Several nationwide and multicenter studies have been published or are still ongoing [32,33,34,35,36]. Sharpe et al. found a higher 30-day mortality rate in patients treated laparoscopically (OR 1.89, p = 0.009), using data from the National Cancer Database. This difference was not significant when centers that had performed less than ten procedures during the study period of 2 years were excluded [32]. Data from a nationwide Japanese database identified that patients treated laparoscopically were younger and had less comorbidities compared to OPD, with a higher overall complication rate in the latter group (41 vs. 26%, p = 0.005). However, using propensity score matching, there were no differences in outcome between LPD and OPD [35].

Randomized Controlled Trials

Since 2017, four RCTs have been published comparing LPD with OPD (Table 2). The first two trials were single-center trials finding shorter hospital stay in the LPD group [37] as well as lower rate of major complications [38]. None of these trials found any differences in oncological outcomes. The LEOPARD-2 study from the Netherlands was terminated before reaching the planned inclusion size because of safety concerns in the interim analysis, as the 90-day mortality rate was higher in the LPD group (10 vs. 4%; p = 0.20) [39]. The recent multicenter randomized controlled study by Wang et al. found a significantly shorter LOS in the LPD group (median 15.0 vs. 16.0 days, p = 0.02), with no differences in 90-day mortality or serious postoperative morbidities [40]. The findings from the first three RCTs have been evaluated in a recently published meta-analysis. LDP was not associated with any advantages over OPD. A high risk of bias and moderate-to-very-low certainty of evidence was found [41].

Table 2 Published randomized controlled studies on laparoscopic versus open PD

Robotic Pancreatoduodenectomy

Overall, the results from retrospective studies on RPD reflect those seen for LPD, as RPD is associated with an increase in operative time and less blood loss when compared with OPD (Table 3) [42,43,44,45,46,47,48,49]. Chen et al. stratified patients by year of surgery and discovered that the difference in operative time was not significant by the last year of inclusion [50]. Yan et al. conducted a meta-analysis of 13 studies that included 2403 patients, 33% of which underwent a robotic procedure. Compared to open surgery, they found shorter LOS and no differences in overall complication or mortality rates [20].

Table 3 Published studies investigating potential differences in robotic versus open pancreatoduodenectomy (significant differences between RPD and OPD are indicated by bold characters)

A recently published large registry study based on data from the National Cancer Database found similar long-term survival for RPD and OPD when performed for PDAC, with a median survival of 22.0 and 21.8 months, respectively [55]. For certain subgroups of patients, RPD have shown superior outcomes compared to OPD. Varley et al. found evidence that RPD was associated with improved outcomes for patients with high-risk morphometric features [56], and in a retrospective series from Pittsburgh and UCLA, the robotic approach was analyzed comparing obese to non-obese patients, using a BMI > 30 for obesity. In obese patients, use of robotic approach was associated with a decrease in wound infection, bleeding, and clinically relevant postpancreatectomy fistula, while preserving other perioperative outcomes compared to the open approach. As obesity increases all postoperative complications, the authors speculate if robotic surgery may offset some of these in the obese population [57].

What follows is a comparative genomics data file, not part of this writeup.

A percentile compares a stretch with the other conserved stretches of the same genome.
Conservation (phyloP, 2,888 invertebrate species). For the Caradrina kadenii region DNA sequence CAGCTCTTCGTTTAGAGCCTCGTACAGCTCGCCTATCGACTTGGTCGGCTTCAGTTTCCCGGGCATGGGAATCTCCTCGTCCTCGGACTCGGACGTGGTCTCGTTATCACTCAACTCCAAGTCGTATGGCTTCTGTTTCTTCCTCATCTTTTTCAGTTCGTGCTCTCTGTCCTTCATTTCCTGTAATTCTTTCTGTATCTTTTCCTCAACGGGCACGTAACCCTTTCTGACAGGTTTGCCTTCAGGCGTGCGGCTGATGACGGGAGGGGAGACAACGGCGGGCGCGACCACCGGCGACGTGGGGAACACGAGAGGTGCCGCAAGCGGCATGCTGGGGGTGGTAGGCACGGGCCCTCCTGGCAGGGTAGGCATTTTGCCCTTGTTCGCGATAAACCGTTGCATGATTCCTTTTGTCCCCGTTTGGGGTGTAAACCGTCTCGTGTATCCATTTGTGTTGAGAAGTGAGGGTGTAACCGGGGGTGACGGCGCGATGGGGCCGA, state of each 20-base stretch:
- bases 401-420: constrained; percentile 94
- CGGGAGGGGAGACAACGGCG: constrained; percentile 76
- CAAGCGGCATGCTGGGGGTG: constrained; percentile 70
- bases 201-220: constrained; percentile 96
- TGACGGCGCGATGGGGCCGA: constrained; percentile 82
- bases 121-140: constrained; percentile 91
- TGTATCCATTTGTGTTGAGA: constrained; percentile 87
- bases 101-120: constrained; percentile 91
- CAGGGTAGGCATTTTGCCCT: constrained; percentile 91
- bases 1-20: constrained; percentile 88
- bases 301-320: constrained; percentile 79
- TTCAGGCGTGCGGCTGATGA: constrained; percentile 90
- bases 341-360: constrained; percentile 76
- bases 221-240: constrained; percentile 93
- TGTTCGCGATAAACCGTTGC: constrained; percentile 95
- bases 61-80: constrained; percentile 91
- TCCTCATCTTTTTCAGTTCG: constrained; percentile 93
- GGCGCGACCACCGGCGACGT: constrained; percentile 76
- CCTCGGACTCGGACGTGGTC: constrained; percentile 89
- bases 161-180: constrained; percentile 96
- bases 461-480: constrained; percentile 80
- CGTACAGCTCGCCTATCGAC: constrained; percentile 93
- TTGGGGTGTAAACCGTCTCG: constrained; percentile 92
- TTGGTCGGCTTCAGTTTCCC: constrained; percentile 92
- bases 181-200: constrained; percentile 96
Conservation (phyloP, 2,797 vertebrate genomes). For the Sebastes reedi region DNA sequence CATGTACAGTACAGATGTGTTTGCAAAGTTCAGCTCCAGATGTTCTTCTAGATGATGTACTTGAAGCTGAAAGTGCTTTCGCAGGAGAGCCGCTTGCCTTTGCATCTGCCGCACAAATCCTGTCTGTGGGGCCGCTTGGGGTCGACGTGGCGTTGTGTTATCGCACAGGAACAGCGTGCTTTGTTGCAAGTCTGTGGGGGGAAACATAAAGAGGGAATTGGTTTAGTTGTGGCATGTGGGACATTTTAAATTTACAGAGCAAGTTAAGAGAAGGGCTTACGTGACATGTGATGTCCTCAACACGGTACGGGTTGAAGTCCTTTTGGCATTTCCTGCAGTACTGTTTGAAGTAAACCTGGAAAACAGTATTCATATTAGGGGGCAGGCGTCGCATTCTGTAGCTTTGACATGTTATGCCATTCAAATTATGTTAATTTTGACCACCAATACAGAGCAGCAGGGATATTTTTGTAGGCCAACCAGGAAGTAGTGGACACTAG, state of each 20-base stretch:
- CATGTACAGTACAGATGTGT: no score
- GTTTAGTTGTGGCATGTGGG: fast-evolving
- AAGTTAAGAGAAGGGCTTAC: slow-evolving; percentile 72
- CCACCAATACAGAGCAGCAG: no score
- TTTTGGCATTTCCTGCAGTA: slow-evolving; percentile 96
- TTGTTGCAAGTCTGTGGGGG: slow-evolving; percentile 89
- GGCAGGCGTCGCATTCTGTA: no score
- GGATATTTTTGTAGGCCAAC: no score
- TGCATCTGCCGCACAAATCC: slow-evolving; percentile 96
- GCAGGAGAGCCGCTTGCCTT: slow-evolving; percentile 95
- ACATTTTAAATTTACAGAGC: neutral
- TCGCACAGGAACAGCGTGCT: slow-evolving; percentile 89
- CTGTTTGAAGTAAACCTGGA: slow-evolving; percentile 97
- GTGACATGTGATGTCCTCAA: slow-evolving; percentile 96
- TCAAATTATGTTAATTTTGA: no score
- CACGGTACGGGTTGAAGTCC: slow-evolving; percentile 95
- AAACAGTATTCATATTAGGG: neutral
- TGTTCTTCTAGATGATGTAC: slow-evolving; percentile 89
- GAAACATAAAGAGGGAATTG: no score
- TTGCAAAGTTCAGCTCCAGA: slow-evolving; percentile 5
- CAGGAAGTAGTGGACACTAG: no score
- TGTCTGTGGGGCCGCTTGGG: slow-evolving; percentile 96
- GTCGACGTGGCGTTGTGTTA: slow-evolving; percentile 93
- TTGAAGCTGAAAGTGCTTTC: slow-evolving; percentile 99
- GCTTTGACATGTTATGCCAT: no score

Knowledge Gaps and Ongoing Trials

Based on the studies included in this audit, there are still unanswered questions, particularly concerning long-term oncological outcomes, quality of life (QoL), and more advanced resections in patients with vascular invasion. According to the World Health Organization (WHO) trial registry database (trialsearch.who.int/), there are currently 11 ongoing RCTs that compare the different modalities, one of which is comparing LPD with RPD (Table 4). Only three of these studies are designed with the primary focus on oncological outcomes. As with previous RCTs, LOS remains the primary endpoint in several of the ongoing studies.

Table 4 Planned and ongoing trials comparing MIPD with OPD

Discussion

PD remains a challenging procedure, despite improved preoperative strategies and advances made in peri- and postoperative care. It is still associated with a high morbidity and mortality rate compared to other elective procedures for malignant disease. As such, every effort should be made to improve these outcomes. A relevant question is whether a transition to MIS can achieve this. So far, the data from the existing published literature have failed to demonstrate any clear and reproducible, clinically relevant improvement despite the inherent selection bias towards favorable features for MIS within the studies.

This review identified four completed RCTs investigating potential differences in LPD vs. OPD, finding conflicting results regarding short-term outcomes. As previously mentioned, data on long-term outcomes from published retrospective trials are limited or even lacking. Hence, current endpoints and gains from open or MIPD must be discussed based on short-term outcomes and potential benefits to the immediate recovery after surgery. Importantly, no RCTs have been published so far showing potential benefits of LPD over OPD concerning long-term outcomes. For RPD, several retrospective and propensity-score matched studies have also failed to identify any major improvement in LOS, major morbidities, or postoperative mortality when compared to OPD. Furthermore, no completed RCT has yet been published investigating potential differences in outcomes for RPD versus OPD. Four trials are registered as either recruiting or pending at the WHO trial registry.